Professor Atchison says everyone can improve their argumentation skills. There are lots of books that people can read.

JARROD ATCHISON: "But in my experience the best resource is evaluating your own arguments in action. And that can be something as self-reflective as sitting back and asking yourself, 'How did that conversation go? Was it where I wanted it to end up? Were there moments when I found myself acting reactionary rather than conceding that my opponent may have had something to say there?'

Another thing that can help, he says, is to use a method of debate training known as switch-side debating.

JARROD ATCHISON: "And that's where you basically stake a position and then argue from the opposite side. And if the better you are at being able to articulate the argument against your position, it will teach you both the skills of empathy, to learn that the other side might not be just as crazy as you think, but also to critique your own arguments by knowing the strengths and weaknesses of your opponent's position."

That was Jarrod Atchison, director of debate at Wake Forest University in North Carolina. Oh, and one more thing. He tells us that his wife is one of the top debaters in the country. So we wondered what the conversations are like around the dinner table.

JARROD ATCHISON: "Well, the best debaters know what arguments are worthy to argue about, and so we find that oftentimes we don't have as many arguments as our peers because we know what the nuclear option looks like."

Tell us about your own experience with debate and everyday argumentation. Share your comments and advice at the VOA Learning English page on Facebook. I'm Avi Arditti.
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Contributing: Kate Woodsome
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Comment Sorting
Comments
     
by: Andre from: RAlsfsNJrIhAsBazSmV
10/12/2012 12:46 PM
There's nothing like the relief of fidinng what you're looking for.


by: ryo
10/05/2012 10:37 PM
This article is too difficult for me.

In Response

by: Hanz
10/09/2012 6:59 AM
Yub, I think so, I couldn't understand much.

In Response

by: vember kurnia from: indonesia
10/08/2012 10:08 AM
and why the dollar that could be used for all currencies in the world?


by: essaadi from: morocco
10/03/2012 7:27 PM
This article on the political debate is very instructive.
Thank you VOA.
The televised political debates attract a large audience. Becoming a great show of boxing heavyweights! We count the number of points and we expected especially the final knockout.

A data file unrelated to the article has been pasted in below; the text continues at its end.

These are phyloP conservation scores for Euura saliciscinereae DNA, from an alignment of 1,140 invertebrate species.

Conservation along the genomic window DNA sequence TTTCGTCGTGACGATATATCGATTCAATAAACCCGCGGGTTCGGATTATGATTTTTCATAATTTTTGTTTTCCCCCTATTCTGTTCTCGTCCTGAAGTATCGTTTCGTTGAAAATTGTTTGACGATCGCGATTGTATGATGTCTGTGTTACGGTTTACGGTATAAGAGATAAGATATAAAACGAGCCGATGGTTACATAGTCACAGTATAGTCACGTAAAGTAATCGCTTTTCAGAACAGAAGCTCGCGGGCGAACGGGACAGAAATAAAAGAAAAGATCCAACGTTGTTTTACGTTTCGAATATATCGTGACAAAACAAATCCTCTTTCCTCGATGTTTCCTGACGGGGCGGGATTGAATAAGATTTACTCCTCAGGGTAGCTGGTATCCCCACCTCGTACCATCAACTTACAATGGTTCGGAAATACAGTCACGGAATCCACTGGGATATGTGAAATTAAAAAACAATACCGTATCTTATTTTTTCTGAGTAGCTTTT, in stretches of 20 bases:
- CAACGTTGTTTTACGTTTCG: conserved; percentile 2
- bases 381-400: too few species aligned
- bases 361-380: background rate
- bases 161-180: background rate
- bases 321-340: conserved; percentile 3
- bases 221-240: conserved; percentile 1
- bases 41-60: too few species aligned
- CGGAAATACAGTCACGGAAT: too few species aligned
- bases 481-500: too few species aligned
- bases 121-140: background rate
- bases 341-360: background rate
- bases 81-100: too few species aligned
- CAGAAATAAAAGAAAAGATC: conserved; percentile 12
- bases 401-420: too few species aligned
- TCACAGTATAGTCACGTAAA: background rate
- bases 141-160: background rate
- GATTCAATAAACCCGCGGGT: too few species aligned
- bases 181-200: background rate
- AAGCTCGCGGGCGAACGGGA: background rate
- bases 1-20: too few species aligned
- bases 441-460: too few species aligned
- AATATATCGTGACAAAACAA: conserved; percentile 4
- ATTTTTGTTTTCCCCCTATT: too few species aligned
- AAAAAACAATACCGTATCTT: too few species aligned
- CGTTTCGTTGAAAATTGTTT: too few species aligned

The best debaters are usually lawyers.
Debates were born in the USA before reaching France and more recently Germany.
These debates don’t reach yet the rest of the world.
History reveals great speeches such as those of Churchill
and those demagogic and inflamed of Hitler.


by: BIJU.P.Y. from: SOUTH INDIA
10/03/2012 4:54 PM
I think listening increases one's knowledge, for 'wise men learn more from fools than fools from wise men'. Thank you for trying to make us win in debates. But many of the points highlighted here are universal principles cut down to sizes. switch side debating may be new to us. But thanks anyway.


by: Alex Smirnoiv from: Russia
10/03/2012 3:03 PM
Once upon a time I was a middle class in Russia. Now, as Mr. Putin has said " We has not not created a middle class in Russia". So what is a middle class in Mr. Putin's understanding. I think that he is forcing events by а forgetting that "If I forget present I forget the more". What about his wife Lyudmila. What about a middle class.


by: senan from: Cambodia
10/03/2012 2:44 PM
if this text include mp3 the job is done.

In Response

by: Hanz
10/09/2012 6:58 AM
Its on the left of page, multilmedia


by: Alex Smirnov from: Russia
10/03/2012 2:34 PM
Please, do the photo of Mr. Mitt Romney more clearer. Now he is like in fog. It is a bad message by doing such thing. In Russia is no concurrence.


by: Yoshi from: Sapporo
10/03/2012 7:21 AM
It's ironical that those who have been completely persuaded by debaters as to ackowledge that their claim is completely wrong and opponent's idea is completely correct are often likely to hold inner anger and hostility toward the opponents. They would apt to take action totally against agreement. Hostility raised from losing pride seems have been breaking out not a few violent clashes in the world. I think we should become taking it more valuable how to concede than how to win when we confront the different thoughts.


by: Yoshi from: Sapporo
10/03/2012 5:59 AM
Yielding is sometimes the best way of succeeding. He stoops to conquer. We should seek not to win but to compromise in debate, shouldn't we?


by: Yoshi from: Sapporo
10/03/2012 5:49 AM
Winning the debate? Is there a winner or a loser in debate? Doesn't a Burma leader say the most important thing is to compromise? Where compromise is accomplished between the debaters, there is no winner nor loser. All of them are half-winning and half-losing, win-win relations.